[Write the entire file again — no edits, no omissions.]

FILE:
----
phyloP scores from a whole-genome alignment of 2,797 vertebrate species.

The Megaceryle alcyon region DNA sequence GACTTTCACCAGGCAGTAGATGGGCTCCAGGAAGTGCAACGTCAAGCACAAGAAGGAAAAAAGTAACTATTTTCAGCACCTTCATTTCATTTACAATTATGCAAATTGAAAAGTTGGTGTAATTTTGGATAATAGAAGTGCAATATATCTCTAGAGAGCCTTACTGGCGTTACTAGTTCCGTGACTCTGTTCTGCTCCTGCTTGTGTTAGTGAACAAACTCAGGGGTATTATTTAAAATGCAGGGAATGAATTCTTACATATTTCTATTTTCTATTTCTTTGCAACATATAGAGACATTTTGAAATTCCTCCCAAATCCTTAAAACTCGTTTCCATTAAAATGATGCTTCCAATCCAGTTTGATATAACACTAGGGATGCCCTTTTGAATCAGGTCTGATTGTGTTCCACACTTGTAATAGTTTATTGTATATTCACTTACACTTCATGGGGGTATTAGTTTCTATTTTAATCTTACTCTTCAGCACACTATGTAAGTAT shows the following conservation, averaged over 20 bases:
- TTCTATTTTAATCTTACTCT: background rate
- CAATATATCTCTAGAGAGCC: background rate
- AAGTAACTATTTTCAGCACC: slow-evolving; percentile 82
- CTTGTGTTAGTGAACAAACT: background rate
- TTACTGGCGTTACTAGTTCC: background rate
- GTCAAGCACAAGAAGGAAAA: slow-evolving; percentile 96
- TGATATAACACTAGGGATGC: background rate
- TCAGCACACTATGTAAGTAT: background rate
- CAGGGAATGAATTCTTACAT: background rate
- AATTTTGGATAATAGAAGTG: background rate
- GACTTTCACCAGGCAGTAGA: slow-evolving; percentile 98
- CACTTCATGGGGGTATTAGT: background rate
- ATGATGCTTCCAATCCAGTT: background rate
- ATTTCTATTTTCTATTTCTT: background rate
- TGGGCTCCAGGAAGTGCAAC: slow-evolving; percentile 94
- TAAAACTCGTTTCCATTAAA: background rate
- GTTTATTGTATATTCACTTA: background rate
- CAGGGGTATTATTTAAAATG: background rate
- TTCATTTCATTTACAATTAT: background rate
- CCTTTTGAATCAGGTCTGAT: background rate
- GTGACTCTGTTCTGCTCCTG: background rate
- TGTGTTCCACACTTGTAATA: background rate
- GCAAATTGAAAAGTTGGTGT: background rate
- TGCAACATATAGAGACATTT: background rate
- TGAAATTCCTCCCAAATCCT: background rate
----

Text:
phyloP scores from a whole-genome alignment of 2,797 vertebrate species.

The Megaceryle alcyon region DNA sequence GACTTTCACCAGGCAGTAGATGGGCTCCAGGAAGTGCAACGTCAAGCACAAGAAGGAAAAAAGTAACTATTTTCAGCACCTTCATTTCATTTACAATTATGCAAATTGAAAAGTTGGTGTAATTTTGGATAATAGAAGTGCAATATATCTCTAGAGAGCCTTACTGGCGTTACTAGTTCCGTGACTCTGTTCTGCTCCTGCTTGTGTTAGTGAACAAACTCAGGGGTATTATTTAAAATGCAGGGAATGAATTCTTACATATTTCTATTTTCTATTTCTTTGCAACATATAGAGACATTTTGAAATTCCTCCCAAATCCTTAAAACTCGTTTCCATTAAAATGATGCTTCCAATCCAGTTTGATATAACACTAGGGATGCCCTTTTGAATCAGGTCTGATTGTGTTCCACACTTGTAATAGTTTATTGTATATTCACTTACACTTCATGGGGGTATTAGTTTCTATTTTAATCTTACTCTTCAGCACACTATGTAAGTAT shows the following conservation, averaged over 20 bases:
- TTCTATTTTAATCTTACTCT: background rate
- CAATATATCTCTAGAGAGCC: background rate
- AAGTAACTATTTTCAGCACC: slow-evolving; percentile 82
- CTTGTGTTAGTGAACAAACT: background rate
- TTACTGGCGTTACTAGTTCC: background rate
- GTCAAGCACAAGAAGGAAAA: slow-evolving; percentile 96
- TGATATAACACTAGGGATGC: background rate
- TCAGCACACTATGTAAGTAT: background rate
- CAGGGAATGAATTCTTACAT: background rate
- AATTTTGGATAATAGAAGTG: background rate
- GACTTTCACCAGGCAGTAGA: slow-evolving; percentile 98
- CACTTCATGGGGGTATTAGT: background rate
- ATGATGCTTCCAATCCAGTT: background rate
- ATTTCTATTTTCTATTTCTT: background rate
- TGGGCTCCAGGAAGTGCAAC: slow-evolving; percentile 94
- TAAAACTCGTTTCCATTAAA: background rate
- GTTTATTGTATATTCACTTA: background rate
- CAGGGGTATTATTTAAAATG: background rate
- TTCATTTCATTTACAATTAT: background rate
- CCTTTTGAATCAGGTCTGAT: background rate
- GTGACTCTGTTCTGCTCCTG: background rate
- TGTGTTCCACACTTGTAATA: background rate
- GCAAATTGAAAAGTTGGTGT: background rate
- TGCAACATATAGAGACATTT: background rate
- TGAAATTCCTCCCAAATCCT: background rate